They Made a Mistake

What societies and charitable trusts should do when mistakes are alleged or identified was discussed in We Made a Mistake.  This article looks at the reverse side of that discussion. Despite the best of intentions (but sometimes with malice aforethought) entity governance or management often falls short of what is legally required, but the institution may be unwilling or unable to address its alleged shortcomings – perhaps because the allegations are considered to be unjustified, seem insurmountable, arise from lack of organisational skills, or are consequent on personal greed.

The skills and abilities of those who govern, manage, or benefit from community entities are very varied.  However, as I observed in the previous article, people involved in societies and charitable trusts can get very emotional and passionate about perceived problems.  Many such community entities attract some who are lonely, lack social skills, or are vulnerable in some way, and many of these people have plenty of time to devote to making life miserable for those who control an organisation.

Much of what I said in the last article is relevant to the advice that needs to be given to those who allege mistakes by others in the governance or administration of a society or charitable trust.  The first priority is to ascertain the facts and how they may be proved and consider those facts having regard to the entity’s constitution and relevant legislation (particularly, if the entity is incorporated, the statute under which it is incorporated).  Once this is done there are a number of options to consider:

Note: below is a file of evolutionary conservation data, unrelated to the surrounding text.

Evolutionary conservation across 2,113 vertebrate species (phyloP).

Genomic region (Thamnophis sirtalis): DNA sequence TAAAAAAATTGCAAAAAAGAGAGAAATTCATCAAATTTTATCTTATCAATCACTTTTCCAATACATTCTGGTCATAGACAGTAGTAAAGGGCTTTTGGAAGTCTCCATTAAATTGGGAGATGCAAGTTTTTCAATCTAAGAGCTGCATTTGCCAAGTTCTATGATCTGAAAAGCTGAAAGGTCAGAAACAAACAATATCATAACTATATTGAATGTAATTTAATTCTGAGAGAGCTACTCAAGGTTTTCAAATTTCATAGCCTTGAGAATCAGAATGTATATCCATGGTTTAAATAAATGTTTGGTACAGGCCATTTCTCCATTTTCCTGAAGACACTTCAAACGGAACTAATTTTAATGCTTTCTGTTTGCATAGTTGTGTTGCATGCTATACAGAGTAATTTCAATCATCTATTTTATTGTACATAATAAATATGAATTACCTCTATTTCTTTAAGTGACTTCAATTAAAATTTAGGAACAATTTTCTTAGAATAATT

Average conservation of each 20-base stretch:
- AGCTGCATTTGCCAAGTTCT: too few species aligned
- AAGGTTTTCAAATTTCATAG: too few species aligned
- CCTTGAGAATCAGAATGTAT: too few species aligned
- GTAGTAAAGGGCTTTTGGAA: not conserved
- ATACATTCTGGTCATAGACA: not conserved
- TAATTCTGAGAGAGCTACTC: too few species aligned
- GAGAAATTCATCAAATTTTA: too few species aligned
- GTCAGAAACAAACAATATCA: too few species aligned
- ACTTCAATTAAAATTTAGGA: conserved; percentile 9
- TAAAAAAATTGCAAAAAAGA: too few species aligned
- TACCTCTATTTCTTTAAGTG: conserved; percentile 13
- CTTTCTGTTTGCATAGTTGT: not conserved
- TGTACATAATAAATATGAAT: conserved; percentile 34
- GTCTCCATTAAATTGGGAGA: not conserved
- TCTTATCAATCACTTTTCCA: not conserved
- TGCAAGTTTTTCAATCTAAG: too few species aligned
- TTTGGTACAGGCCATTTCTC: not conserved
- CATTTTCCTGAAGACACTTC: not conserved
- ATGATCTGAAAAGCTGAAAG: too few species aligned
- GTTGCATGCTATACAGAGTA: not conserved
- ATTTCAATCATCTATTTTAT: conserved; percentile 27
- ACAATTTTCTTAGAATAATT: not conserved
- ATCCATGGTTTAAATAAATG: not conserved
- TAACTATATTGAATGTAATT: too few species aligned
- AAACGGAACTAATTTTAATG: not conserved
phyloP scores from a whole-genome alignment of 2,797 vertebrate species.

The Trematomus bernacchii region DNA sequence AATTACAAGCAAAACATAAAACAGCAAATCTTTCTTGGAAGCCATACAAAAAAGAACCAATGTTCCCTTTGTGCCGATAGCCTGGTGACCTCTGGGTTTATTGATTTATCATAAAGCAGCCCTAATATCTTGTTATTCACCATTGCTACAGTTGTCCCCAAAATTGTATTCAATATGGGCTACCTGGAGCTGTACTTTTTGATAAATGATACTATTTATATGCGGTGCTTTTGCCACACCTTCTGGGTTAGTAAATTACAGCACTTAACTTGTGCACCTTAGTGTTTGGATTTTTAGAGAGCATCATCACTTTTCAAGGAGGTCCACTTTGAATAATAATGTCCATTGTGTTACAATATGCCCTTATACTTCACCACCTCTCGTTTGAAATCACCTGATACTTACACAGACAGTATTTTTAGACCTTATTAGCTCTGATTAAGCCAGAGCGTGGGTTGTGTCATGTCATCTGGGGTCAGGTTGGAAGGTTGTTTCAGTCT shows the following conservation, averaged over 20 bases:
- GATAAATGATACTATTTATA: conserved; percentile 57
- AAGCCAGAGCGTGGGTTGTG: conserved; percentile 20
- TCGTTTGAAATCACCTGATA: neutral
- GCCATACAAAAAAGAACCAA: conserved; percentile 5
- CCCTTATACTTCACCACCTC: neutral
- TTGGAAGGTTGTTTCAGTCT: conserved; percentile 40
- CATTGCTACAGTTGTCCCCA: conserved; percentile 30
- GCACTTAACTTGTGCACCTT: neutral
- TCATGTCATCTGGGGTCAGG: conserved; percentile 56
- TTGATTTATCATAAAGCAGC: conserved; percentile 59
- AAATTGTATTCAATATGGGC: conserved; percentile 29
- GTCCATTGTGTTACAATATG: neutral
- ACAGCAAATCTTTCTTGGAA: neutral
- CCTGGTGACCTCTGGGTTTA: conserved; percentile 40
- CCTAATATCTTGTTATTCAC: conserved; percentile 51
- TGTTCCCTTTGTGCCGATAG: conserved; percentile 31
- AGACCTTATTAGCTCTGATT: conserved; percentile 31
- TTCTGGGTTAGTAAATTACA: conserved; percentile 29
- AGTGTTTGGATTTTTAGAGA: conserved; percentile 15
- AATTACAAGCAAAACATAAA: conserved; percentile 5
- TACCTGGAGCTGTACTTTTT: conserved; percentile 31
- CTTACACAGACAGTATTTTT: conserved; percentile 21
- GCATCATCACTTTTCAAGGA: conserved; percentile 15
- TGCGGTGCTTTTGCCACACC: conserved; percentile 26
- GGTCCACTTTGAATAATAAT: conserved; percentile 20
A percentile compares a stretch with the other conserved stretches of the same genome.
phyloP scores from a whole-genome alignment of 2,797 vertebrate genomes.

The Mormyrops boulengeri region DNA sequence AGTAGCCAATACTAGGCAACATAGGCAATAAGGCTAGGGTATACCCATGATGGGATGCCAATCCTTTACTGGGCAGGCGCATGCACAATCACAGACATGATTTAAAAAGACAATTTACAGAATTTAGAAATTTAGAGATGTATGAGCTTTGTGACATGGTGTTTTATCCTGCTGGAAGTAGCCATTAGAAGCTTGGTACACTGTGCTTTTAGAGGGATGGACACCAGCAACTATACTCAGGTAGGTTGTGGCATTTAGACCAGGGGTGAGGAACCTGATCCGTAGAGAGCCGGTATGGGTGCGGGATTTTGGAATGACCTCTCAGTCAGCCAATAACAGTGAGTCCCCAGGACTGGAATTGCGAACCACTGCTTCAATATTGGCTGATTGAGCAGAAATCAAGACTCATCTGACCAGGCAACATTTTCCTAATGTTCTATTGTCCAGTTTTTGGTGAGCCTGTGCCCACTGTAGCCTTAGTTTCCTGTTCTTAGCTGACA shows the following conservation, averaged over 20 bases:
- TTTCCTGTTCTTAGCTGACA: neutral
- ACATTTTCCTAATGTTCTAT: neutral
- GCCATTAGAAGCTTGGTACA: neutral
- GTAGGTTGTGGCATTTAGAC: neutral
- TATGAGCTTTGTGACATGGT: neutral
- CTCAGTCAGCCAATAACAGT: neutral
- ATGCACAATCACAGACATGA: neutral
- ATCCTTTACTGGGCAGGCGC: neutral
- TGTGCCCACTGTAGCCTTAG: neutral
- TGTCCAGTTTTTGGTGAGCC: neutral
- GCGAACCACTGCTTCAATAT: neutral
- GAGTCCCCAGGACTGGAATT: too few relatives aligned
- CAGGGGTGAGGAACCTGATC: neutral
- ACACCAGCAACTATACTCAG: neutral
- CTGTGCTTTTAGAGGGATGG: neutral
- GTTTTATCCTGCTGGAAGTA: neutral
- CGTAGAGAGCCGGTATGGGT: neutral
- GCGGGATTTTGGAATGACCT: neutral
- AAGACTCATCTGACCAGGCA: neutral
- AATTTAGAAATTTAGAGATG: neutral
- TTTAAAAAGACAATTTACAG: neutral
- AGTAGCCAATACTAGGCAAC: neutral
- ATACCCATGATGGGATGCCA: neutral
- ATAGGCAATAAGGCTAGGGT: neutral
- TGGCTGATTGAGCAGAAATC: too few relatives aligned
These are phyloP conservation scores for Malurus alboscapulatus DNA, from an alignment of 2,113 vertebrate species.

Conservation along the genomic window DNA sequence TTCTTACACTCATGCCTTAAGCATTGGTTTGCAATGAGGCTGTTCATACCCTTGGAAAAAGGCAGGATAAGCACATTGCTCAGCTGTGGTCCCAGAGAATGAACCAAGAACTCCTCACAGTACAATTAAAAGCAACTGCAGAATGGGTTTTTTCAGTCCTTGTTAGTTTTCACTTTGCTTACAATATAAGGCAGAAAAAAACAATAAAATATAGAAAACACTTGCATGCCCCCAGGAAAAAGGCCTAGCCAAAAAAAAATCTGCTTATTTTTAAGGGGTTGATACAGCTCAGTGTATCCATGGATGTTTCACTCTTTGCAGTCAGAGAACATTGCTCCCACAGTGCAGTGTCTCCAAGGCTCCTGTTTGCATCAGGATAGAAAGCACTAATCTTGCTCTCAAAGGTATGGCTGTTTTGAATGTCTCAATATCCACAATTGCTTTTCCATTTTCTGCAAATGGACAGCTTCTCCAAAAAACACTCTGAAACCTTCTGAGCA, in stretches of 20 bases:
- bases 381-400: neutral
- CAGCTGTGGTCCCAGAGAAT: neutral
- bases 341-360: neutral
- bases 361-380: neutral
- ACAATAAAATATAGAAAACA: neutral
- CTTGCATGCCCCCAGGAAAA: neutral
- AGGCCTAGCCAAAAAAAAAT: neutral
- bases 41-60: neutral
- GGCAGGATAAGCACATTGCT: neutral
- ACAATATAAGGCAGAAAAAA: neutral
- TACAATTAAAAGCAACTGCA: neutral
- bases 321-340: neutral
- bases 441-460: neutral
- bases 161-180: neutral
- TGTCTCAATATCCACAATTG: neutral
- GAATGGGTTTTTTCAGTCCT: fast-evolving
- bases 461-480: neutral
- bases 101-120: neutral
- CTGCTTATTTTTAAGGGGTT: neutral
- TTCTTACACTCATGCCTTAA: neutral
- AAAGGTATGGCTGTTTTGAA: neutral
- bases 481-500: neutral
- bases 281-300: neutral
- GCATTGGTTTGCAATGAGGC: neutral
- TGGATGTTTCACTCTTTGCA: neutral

1. Writing to the organisation’s governing body outlining the nature and details of alleged mistake or problem. That may invite investigation of the allegations or propose one or more of the following actions. The tone of that initial letter needs careful thought, as an aggressive approach is likely to create a defensive reaction, while a conciliatory approach which proposes workable and non-threatening solutions may resolve the problem.
  2. Where the client is facing or has been subject to disciplinary processes, careful consideration needs to be given to whether proper procedures have been followed as laid down in the entity’s rules and in compliance with the principles of natural justice (noting in particular, that, no matter how dreadful the behaviour of a member, societies have no power to discipline or expel member unless the rules confer express power to discipline or expel (see, for instance, Dawkins vAntrobus (1881) 17 Ch D 615 at 620 (CA) and Hunt v Border Fancy Canary Club of NZ (Inc) (2000) 8 NZCLC 262,140, para [20]).
  3. A meeting with the governing body may help resolve the issues, and the possibility of having some independent person chair or facilitate that meeting should be considered.
  4. If the entity makes constitutional provision for the lodging of complaints, consideration should be given to whether such provisions apply and, if so, to formulating an appropriate complaint.